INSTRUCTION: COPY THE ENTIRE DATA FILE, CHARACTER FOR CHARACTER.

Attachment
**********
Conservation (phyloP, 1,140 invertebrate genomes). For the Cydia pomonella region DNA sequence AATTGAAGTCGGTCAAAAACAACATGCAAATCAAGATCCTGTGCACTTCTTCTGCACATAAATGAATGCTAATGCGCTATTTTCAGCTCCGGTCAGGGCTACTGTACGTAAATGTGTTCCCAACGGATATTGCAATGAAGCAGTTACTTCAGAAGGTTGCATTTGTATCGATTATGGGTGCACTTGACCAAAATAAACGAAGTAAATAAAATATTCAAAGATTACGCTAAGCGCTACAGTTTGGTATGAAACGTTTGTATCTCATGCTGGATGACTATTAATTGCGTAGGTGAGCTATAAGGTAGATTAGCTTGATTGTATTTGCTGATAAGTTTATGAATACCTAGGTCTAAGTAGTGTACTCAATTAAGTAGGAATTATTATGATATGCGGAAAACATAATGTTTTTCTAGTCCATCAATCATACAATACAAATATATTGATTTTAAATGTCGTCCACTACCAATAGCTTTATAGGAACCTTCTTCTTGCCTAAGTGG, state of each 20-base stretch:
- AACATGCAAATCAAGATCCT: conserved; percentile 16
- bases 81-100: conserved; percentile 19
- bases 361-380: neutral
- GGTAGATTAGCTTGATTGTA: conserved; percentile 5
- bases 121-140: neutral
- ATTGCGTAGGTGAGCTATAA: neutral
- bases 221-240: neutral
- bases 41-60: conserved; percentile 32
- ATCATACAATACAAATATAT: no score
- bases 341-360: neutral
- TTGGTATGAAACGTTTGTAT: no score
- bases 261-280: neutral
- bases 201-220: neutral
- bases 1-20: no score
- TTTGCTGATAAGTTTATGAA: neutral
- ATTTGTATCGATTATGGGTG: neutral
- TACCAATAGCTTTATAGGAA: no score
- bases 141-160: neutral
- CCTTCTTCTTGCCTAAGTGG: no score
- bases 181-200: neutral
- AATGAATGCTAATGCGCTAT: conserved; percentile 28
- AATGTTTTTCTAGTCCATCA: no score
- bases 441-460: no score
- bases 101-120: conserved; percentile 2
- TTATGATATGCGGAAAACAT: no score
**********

Conservation (phyloP, 1,140 invertebrate genomes). For the Cydia pomonella region DNA sequence AATTGAAGTCGGTCAAAAACAACATGCAAATCAAGATCCTGTGCACTTCTTCTGCACATAAATGAATGCTAATGCGCTATTTTCAGCTCCGGTCAGGGCTACTGTACGTAAATGTGTTCCCAACGGATATTGCAATGAAGCAGTTACTTCAGAAGGTTGCATTTGTATCGATTATGGGTGCACTTGACCAAAATAAACGAAGTAAATAAAATATTCAAAGATTACGCTAAGCGCTACAGTTTGGTATGAAACGTTTGTATCTCATGCTGGATGACTATTAATTGCGTAGGTGAGCTATAAGGTAGATTAGCTTGATTGTATTTGCTGATAAGTTTATGAATACCTAGGTCTAAGTAGTGTACTCAATTAAGTAGGAATTATTATGATATGCGGAAAACATAATGTTTTTCTAGTCCATCAATCATACAATACAAATATATTGATTTTAAATGTCGTCCACTACCAATAGCTTTATAGGAACCTTCTTCTTGCCTAAGTGG, state of each 20-base stretch:
- AACATGCAAATCAAGATCCT: conserved; percentile 16
- bases 81-100: conserved; percentile 19
- bases 361-380: neutral
- GGTAGATTAGCTTGATTGTA: conserved; percentile 5
- bases 121-140: neutral
- ATTGCGTAGGTGAGCTATAA: neutral
- bases 221-240: neutral
- bases 41-60: conserved; percentile 32
- ATCATACAATACAAATATAT: no score
- bases 341-360: neutral
- TTGGTATGAAACGTTTGTAT: no score
- bases 261-280: neutral
- bases 201-220: neutral
- bases 1-20: no score
- TTTGCTGATAAGTTTATGAA: neutral
- ATTTGTATCGATTATGGGTG: neutral
- TACCAATAGCTTTATAGGAA: no score
- bases 141-160: neutral
- CCTTCTTCTTGCCTAAGTGG: no score
- bases 181-200: neutral
- AATGAATGCTAATGCGCTAT: conserved; percentile 28
- AATGTTTTTCTAGTCCATCA: no score
- bases 441-460: no score
- bases 101-120: conserved; percentile 2
- TTATGATATGCGGAAAACAT: no score